The entry way into coding these days is pretty minimal. There's more than enough free and paid content online these days that most people can learn a fair bit about coding on their own. And for those with the finance and the time, they can still go the traditional college route in order to get a different level of understanding, which is important for certain technical fields.
The internet was an ugly place
At least relatively speaking as there was nothing else like it to compare it too. But needless to say, things were tiny, blocky and photography hadn't caught up with the world yet, so most photos were pretty low resolution. This did just one thing. It shifted the attention away from the looks of things and more towards the business logic. Which thinking back on it now, is probably what gave rise to most of the large corporations that we have today that we can't live without. Take a look at Amazon for example in 2004.
There are very few images and the eyes don't know where to look exactly. Which made sense, because there is probably no way that Amazon could have handled the volume that it handles now with the limited technology that they produced back then.
HTML and CSS development was also very limited in terms of just what you could do. A blue box here a red box there. We take rounded corners for granted these days and use them to build fancy little effects, but back in the day we didn't have rounded anything. We had to make 4 images that looked like corners and position them accordingly in a rectangle in order to look like rounded corners. And we loved it. Compare that to today's newest standards and hardware that can render a million particles in real time right from your browser, and you can really get a feel for what I mean.
The internet is a virtual canvas of expression these days. You can draw whatever it is that you wish. You can take the most spectacular photos in super high resolution on your smartphone, and then have a device that can display that resolution without any issue. It's a far place from where we once were, and definitely not something that I myself would have predicted we would be focusing on in 2018.
It's become more important
And the biggest change that has occurred in the past 15 years, is just how important programming is to our current daily standard of living right now. What was once taught in college, that we thought would be incredibly important today, is no longer so. Things like shortest path algorithms and mathematical functions that would help us with electrical grids and sewer lines (or so we thought) have taken a backseat to things like responsive design and marketing campaigns.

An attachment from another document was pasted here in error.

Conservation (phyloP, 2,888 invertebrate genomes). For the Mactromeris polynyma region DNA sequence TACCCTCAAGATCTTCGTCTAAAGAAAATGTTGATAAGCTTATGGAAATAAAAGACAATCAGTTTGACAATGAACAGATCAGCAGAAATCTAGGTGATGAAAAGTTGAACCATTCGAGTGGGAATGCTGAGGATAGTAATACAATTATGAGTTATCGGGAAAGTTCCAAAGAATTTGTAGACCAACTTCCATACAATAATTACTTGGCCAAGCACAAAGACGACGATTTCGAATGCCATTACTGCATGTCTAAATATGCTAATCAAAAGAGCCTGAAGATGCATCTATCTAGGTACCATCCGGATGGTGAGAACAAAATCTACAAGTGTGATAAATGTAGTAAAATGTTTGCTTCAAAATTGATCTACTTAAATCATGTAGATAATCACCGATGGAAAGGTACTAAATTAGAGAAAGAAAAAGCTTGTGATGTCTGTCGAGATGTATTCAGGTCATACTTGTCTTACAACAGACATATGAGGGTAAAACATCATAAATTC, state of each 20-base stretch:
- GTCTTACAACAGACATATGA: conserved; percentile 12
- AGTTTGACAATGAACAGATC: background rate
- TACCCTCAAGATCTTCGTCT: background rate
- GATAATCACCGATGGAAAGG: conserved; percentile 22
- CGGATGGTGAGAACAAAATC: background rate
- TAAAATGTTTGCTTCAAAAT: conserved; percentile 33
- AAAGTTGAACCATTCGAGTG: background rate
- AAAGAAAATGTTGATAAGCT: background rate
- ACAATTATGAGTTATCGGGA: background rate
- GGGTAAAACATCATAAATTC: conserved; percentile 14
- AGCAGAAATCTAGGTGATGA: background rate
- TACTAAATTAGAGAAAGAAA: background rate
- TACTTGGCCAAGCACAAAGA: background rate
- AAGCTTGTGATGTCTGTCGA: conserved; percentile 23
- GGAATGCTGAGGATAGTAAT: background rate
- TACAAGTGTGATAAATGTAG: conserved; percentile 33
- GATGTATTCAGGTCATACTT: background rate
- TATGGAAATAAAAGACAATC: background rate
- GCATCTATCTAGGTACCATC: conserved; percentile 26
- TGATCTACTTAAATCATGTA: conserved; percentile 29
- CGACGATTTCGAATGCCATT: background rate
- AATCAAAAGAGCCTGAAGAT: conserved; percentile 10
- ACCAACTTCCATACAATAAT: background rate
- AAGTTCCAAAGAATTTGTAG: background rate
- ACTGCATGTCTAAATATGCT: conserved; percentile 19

It has moved away from a strong utilitarian use, to more social-economic and communication based use. The biggest companies in the world right now are essentially building human relationships. We can talk to friends, relatives and strangers with a tap of a button. We can document our lives on a digital canvas and share it with the world. We can write blog posts and teach people important things that we have learned on our journeys. And more importantly, we've build our entire economy around this. While once tangible items had value to them, we now have a society where virtual goods and ideas contain much more value.
People purchase e-books and online courses. They shop online, and through a vast network of warehouses and delivery personnel, of which we have little knowledge, we get our items within 24 hrs. And there is no sign of it slowing down or of stopping. And I for one couldn't be more excited to see where this whole thing is going and I hope more and more people learn to become a part of this new paradigm.
Walter Guevara is a software engineer, startup founder and currently teaches programming for a coding bootcamp. He is currently building things that don't yet exist.